Unpleasant body odors could be a sign of a disease. But even when the cause of the disease is known - an example is trimethylaminuria or TMAU - there are no one-size-fits-all solutions. Elimination of choline and other essential nutrients from diet can be harmful and unhelpful. Everyone has their own unique needs, with individual combinations of foods, activities and optimal environmental conditions. ...
The Internet provides plenty of opinions.
Medical sites talk about diseases like chronic kidney failure, hepatic cirrhosis or H. pylori infection. Fitness sites recommend drinking more water, reevaluating protein sources, nutrition programs (like Paleo diet) and eating more carbohydrates.
How exactly certain diets lead to particular odors? And what's the Science behind it? Ammonia may be formed during the alkaline hydrolysis and deamidation of proteins - by our own metabolism and the metabolism of microbes that call us home. If our kidneys can't handle the load of nitrogen, it's excreted as ammonia in sweat. Excretion increases 10 times as temperature goes from 70 to 100 Fahrenheit.
Aurametrix correlates users' actions and reactions based on information on diet and symptoms the system has. Preliminary correlations in the Aurametrix knowledge base show how exactly excess protein leads to ammonia-like odor.
But wait a minute - what about excess fat?
An example provided by one of our users is very interesting. The user logged a few foods he thought were contributing to odor. These were different odors according to the user - ranging from "Ammonia-like" to "Fishy", sharp, cloying and stale. Aurametrix, however, recognized that all these odors described by the user may be related to nitrogen-containing compounds. When these three data points were analyzed along with four foods that the user did not associate with any odors, Aurametrix displayed only one result:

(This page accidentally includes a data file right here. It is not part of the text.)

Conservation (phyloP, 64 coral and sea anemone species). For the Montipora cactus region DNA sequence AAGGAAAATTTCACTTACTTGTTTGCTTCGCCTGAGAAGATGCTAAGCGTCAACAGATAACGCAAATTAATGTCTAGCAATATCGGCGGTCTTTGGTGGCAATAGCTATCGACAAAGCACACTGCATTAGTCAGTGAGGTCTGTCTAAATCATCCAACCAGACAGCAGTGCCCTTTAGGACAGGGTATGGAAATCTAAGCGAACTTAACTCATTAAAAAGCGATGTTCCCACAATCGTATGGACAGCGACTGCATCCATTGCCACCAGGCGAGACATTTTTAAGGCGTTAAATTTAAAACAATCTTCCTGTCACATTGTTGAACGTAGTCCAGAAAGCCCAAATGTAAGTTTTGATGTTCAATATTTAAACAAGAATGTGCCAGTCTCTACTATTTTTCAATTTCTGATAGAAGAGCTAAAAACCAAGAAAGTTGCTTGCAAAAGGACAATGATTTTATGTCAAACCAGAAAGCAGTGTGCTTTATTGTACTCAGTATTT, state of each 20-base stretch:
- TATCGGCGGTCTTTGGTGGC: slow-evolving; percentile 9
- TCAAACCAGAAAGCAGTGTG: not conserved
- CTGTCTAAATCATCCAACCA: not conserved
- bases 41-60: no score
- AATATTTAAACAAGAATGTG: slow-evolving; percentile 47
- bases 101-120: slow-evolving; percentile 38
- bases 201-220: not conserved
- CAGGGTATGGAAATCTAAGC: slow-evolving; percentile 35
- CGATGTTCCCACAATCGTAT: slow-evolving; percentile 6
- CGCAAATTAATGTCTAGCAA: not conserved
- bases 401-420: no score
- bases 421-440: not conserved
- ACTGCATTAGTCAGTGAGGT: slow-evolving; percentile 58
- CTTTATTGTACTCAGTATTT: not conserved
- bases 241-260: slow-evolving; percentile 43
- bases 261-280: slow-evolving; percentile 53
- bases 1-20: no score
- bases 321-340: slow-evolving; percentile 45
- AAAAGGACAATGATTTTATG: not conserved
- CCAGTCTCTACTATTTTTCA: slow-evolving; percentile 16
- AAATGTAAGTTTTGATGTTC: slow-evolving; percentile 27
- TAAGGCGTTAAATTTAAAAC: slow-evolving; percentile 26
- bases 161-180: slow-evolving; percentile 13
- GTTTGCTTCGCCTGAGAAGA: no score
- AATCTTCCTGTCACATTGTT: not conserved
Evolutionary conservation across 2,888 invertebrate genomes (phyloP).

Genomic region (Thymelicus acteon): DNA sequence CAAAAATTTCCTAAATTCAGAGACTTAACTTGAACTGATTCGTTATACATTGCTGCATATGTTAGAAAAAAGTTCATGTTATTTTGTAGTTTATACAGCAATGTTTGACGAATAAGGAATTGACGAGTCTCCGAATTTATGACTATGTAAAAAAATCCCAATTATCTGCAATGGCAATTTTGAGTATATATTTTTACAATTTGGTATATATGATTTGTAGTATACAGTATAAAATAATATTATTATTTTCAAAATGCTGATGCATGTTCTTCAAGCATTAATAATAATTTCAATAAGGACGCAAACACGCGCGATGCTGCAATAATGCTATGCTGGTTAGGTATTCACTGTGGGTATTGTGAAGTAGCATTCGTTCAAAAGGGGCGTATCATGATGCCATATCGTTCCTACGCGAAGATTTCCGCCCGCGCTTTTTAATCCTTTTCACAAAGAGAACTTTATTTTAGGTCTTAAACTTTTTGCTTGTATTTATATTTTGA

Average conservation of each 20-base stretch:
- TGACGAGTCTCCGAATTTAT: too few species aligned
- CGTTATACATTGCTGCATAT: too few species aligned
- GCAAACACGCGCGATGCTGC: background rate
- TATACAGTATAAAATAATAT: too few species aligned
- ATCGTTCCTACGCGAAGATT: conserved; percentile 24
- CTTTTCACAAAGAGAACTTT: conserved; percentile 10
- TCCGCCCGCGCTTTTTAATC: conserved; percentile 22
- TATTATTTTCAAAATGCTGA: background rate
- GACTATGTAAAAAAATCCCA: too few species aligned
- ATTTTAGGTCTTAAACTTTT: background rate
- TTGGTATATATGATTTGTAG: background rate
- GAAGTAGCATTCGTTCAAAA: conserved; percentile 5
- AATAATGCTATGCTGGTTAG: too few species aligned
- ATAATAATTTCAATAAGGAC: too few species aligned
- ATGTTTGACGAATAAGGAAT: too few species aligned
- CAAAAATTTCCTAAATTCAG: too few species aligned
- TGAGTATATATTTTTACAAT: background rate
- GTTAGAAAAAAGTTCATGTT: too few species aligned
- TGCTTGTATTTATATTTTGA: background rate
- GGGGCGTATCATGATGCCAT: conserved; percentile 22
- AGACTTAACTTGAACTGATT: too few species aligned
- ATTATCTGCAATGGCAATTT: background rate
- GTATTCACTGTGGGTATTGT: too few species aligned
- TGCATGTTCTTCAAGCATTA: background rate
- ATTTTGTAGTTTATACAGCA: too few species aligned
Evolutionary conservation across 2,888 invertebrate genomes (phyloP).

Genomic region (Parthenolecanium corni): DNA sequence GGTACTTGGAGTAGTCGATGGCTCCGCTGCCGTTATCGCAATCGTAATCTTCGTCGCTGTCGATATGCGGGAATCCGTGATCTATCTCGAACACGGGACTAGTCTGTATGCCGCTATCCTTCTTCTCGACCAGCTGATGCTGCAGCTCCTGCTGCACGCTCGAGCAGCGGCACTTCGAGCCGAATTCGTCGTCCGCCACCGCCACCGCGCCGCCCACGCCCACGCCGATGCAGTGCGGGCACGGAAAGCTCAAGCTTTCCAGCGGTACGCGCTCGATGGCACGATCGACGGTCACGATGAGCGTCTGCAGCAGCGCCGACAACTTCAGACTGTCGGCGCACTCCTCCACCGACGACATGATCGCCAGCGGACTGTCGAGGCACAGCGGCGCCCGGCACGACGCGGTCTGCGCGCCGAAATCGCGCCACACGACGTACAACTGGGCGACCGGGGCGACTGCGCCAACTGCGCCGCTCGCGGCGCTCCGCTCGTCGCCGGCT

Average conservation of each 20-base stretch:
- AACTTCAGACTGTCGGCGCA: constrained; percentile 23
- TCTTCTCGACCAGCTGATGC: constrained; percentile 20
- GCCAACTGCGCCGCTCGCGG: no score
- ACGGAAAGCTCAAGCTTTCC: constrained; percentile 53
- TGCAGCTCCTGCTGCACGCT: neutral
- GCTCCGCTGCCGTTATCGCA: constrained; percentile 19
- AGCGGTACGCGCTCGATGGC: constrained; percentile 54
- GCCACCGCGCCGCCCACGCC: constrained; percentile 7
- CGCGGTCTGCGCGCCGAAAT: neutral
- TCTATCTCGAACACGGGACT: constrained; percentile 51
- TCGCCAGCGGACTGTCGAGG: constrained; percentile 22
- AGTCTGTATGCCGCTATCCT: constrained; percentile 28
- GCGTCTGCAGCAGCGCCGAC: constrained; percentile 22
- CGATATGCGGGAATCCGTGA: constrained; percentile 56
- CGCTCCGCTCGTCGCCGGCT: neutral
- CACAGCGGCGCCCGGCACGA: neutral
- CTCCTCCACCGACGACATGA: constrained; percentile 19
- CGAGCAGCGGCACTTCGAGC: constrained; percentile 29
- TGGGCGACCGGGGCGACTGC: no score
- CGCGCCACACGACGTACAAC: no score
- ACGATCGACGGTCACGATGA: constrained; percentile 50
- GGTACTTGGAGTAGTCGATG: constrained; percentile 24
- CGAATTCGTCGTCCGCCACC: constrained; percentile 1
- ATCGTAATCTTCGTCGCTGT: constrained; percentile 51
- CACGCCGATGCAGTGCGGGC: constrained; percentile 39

Hexadecanoic acid - commonly known as Palmitic acid - is one of the most common saturated fatty acids in the Western diet. Palm oil and coconut oil contain especially high levels of this acid. What effect does this acid have on metabolism? It down-regulates glycose metabolism and protein metabolism, affecting calcium or mRNA binding proteins. So there may very well be a connection!
May 30, 2011: Tryptophan in food: Will it make you happy, sleepy or smelly? And the answer is ... either or all of the above. And this is not a complete list of all that can happen. In some rare conditions, for example, tryptophan could also make your pee purple.